Psychiatrist: Pope's Archdiocese Ignored Abuse Warnings
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(March 19) – A German archdiocese led by the future Pope Benedict XVI ignored repeated warnings in the early 1980s from a psychiatrist treating a pedophile priest that his patient should not be allowed near children, the doctor says in an interview published today.
"I said, 'For God's sake, he desperately has to be kept away from working with children,'" Dr. Werner Huth told The New York Times in a telephone interview Thursday from Munich. "I was very unhappy about the entire story."
At the time, Joseph Ratzinger -- who would later become the current Pope Benedict XVI -- was archbishop of Munich and Freising, where Huth filed several explicit warnings, verbal and written. The complaints were filed before Ratzinger left Germany in 1982 to take a Vatican position, though Huth said he did not have a direct conversation with Ratzinger and didn't know whether the future pope personally read his letters.
The case began in the German industrial city of Essen, where three sets of parents complained to the church that the Rev. Peter Hullermann had had "sexual relations" with their children in February 1979, according to a statement this week by the Essen diocese.
Hullermann did not deny the allegations, but the church told parents it would not file charges against him in order to protect their children. At the time, it was common practice for the church not to involve law enforcement in abuse cases. Instead, Hullermann was ordered to undergo therapy with Huth.
Huth said he recommended one-on-one sessions with the priest, but that Hullermann refused and took part in group therapy instead. He said Hullermann was "neither invested nor motivated" to get anything out of those sessions.
"He did the therapy out of fear that he would lose his post" and a "fear of punishment," Huth said.
The doctor, now 80, described conditions he set for treating Hullermann: that he stay away from young people and alcohol, and be supervised by another priest at all times. He said he shared his concerns with church officials frequently, but that his recommendations were only enforced intermittently.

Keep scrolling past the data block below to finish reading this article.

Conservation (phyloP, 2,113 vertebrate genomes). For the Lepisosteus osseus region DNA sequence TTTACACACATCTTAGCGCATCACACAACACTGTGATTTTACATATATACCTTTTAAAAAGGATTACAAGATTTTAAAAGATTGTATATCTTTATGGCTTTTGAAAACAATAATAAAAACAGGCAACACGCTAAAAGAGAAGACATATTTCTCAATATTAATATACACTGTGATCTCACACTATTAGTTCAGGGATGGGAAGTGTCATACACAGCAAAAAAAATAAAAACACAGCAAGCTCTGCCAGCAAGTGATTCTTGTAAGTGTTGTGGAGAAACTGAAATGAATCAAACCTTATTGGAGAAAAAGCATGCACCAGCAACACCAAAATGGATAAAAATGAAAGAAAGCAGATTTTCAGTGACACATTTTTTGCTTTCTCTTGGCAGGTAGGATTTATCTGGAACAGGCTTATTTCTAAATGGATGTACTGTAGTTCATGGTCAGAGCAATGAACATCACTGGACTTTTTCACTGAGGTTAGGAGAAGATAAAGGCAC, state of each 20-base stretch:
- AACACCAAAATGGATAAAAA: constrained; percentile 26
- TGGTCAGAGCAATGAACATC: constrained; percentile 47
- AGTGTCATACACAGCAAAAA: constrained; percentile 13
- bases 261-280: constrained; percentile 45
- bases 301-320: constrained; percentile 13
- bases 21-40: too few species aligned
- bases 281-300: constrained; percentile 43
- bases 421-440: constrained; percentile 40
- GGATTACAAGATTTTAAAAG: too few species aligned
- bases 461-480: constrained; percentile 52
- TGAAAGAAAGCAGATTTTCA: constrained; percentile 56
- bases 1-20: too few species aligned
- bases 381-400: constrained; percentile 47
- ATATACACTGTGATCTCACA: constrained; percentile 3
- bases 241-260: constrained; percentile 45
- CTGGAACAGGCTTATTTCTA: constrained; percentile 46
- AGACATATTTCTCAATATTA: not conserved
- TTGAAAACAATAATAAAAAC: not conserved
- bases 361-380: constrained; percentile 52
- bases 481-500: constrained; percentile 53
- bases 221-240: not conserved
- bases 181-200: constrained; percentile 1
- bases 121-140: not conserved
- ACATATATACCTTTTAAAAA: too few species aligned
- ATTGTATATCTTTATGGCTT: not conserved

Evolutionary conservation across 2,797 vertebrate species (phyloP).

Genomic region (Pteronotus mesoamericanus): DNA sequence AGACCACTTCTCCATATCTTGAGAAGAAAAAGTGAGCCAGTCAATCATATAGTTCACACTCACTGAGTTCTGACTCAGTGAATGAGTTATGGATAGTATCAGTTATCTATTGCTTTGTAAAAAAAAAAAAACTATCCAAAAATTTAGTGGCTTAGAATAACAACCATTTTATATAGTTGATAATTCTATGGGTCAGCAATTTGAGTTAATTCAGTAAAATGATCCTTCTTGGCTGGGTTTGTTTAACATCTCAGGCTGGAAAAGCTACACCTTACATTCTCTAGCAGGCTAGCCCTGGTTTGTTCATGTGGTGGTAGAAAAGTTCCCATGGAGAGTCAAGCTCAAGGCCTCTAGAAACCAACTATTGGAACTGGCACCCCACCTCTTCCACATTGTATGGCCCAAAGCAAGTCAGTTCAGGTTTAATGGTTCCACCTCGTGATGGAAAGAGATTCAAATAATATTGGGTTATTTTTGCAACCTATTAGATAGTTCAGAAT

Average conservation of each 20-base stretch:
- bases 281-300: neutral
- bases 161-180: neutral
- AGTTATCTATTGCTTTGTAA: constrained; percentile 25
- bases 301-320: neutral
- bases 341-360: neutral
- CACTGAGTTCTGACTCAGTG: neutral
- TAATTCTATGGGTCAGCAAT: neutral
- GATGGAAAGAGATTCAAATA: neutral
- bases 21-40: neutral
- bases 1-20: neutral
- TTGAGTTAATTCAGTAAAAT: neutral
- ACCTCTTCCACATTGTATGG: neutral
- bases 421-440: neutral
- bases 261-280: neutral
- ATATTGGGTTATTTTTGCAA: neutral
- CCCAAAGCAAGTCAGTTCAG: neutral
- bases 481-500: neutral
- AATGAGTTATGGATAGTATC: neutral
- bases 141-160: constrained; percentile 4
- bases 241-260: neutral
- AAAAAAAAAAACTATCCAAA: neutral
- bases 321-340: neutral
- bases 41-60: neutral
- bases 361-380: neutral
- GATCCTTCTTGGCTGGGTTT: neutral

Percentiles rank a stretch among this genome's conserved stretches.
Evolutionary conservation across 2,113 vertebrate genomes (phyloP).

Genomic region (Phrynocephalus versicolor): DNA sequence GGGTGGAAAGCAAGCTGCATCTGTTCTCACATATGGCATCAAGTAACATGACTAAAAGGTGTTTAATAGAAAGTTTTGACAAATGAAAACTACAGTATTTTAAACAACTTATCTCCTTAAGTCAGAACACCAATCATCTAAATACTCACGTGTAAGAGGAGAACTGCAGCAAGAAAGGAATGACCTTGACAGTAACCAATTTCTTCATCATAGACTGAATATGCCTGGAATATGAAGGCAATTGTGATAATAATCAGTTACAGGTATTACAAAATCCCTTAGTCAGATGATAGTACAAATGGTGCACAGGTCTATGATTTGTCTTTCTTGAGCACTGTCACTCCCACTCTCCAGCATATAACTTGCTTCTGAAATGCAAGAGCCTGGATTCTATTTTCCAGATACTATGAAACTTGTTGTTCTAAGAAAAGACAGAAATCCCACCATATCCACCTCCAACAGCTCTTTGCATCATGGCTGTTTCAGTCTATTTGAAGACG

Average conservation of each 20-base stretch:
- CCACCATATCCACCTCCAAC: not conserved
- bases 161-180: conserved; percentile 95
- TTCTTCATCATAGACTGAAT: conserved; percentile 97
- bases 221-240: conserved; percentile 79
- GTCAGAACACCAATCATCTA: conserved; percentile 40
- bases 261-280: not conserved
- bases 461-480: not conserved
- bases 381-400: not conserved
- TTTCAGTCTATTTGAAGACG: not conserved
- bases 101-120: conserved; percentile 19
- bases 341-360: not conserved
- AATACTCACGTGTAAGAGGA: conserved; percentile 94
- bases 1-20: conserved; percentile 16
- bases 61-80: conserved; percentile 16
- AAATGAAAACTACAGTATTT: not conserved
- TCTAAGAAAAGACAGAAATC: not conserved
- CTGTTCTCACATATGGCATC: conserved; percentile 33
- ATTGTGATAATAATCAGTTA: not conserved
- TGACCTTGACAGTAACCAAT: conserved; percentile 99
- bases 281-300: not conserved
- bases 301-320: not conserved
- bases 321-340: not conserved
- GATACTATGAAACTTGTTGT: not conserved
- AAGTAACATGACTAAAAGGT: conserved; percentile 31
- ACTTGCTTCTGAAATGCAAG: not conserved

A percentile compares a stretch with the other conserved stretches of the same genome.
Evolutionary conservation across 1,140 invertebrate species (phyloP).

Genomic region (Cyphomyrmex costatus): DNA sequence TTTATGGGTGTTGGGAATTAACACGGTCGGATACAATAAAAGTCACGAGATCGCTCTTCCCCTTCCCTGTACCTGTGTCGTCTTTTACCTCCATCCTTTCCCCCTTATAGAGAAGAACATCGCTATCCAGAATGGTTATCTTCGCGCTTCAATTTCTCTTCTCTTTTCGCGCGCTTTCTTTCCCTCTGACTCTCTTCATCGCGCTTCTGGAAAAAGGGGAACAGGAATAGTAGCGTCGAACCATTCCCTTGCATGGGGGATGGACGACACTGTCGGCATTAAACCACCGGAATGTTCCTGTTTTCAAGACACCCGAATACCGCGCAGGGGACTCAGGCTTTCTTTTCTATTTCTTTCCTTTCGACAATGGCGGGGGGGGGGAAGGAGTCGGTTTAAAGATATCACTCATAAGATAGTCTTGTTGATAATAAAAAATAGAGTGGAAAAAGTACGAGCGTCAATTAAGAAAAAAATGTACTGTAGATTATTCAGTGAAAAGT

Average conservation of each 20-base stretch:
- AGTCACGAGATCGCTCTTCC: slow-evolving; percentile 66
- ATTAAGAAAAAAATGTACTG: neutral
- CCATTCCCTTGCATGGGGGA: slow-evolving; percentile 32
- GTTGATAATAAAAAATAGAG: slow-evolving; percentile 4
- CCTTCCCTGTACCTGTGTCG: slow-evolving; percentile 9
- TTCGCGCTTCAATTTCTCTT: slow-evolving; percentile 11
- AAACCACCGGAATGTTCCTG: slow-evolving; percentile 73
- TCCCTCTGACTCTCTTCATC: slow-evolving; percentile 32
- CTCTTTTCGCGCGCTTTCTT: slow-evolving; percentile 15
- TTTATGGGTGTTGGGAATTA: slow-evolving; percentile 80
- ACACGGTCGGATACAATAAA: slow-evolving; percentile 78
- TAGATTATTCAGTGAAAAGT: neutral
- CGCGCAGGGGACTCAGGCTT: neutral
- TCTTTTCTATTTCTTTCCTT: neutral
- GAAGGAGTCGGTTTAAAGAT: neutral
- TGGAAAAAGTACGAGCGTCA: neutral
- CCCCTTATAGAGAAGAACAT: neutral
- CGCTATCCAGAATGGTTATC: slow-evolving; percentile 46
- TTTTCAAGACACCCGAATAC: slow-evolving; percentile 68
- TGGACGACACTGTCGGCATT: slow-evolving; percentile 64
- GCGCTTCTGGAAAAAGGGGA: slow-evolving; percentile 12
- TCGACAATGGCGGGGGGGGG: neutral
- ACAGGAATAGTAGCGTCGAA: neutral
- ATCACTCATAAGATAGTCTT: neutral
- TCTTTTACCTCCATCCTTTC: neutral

Almost immediately after his therapy began, Hullermann was allowed to return to working unrestricted in a church, where he interacted with children, the Times said. Two years later he took a job teaching religion in a public school, and within a few years was accused of molesting more boys. Hullermann was convicted in Bavaria in 1986 of sexual abuse of minors.
Another psychiatrist commissioned by the court to examine him said "alcohol played a big role" in Hullermann's behavior. Dr. Johannes Kemper, who wrote an expert opinion for the 1986 trial, said the priest "drank, and then under the influence of alcohol he watched porn videos with the youths."
Hullermann's court file was sealed after his probation ended, but Kemper described the trial to the Times, saying the priest's victims lined up outside the courtroom and entered one by one to testify. He said he couldn't remember exactly how many victims there were, but "between five and 10" boys.
Hullermann was sentenced to a fine and five years' probation, according to the Munich prosecutor's office.
The decision to allow the priest to return to parish work was made during Ratzinger's tenure as archbishop. His then-deputy, Vicar General Gerhard Gruber, took the blame, admitting to what he called "serious mistakes."
The Times said the archdiocese did not respond to repeated attempts this week for comment. A spokesman would comment only generally on the topic of Hullermann's therapy, saying that 30 years ago, "the subject was treated very differently in society."
"There was a tendency to say it could be therapeutically treated," archdiocese spokesman Bernd Oostenryck said Wednesday.
After Hullermann's conviction, he was moved to a church in the German town of Garching an der Alz, where he worked for 21 years. The town's mayor told the Times on Thursday that he's angry at the church for failing to inform his community about the priest's criminal record, saying his townspeople were used "as guinea pigs."
"Had we known, we definitely would have done something," Mayor Wolfgang Reichenwallner said. "We just can't afford the risk that children in our community are put in harm's way.
"We got lucky that nothing seems to have happened," Reichenwallner said.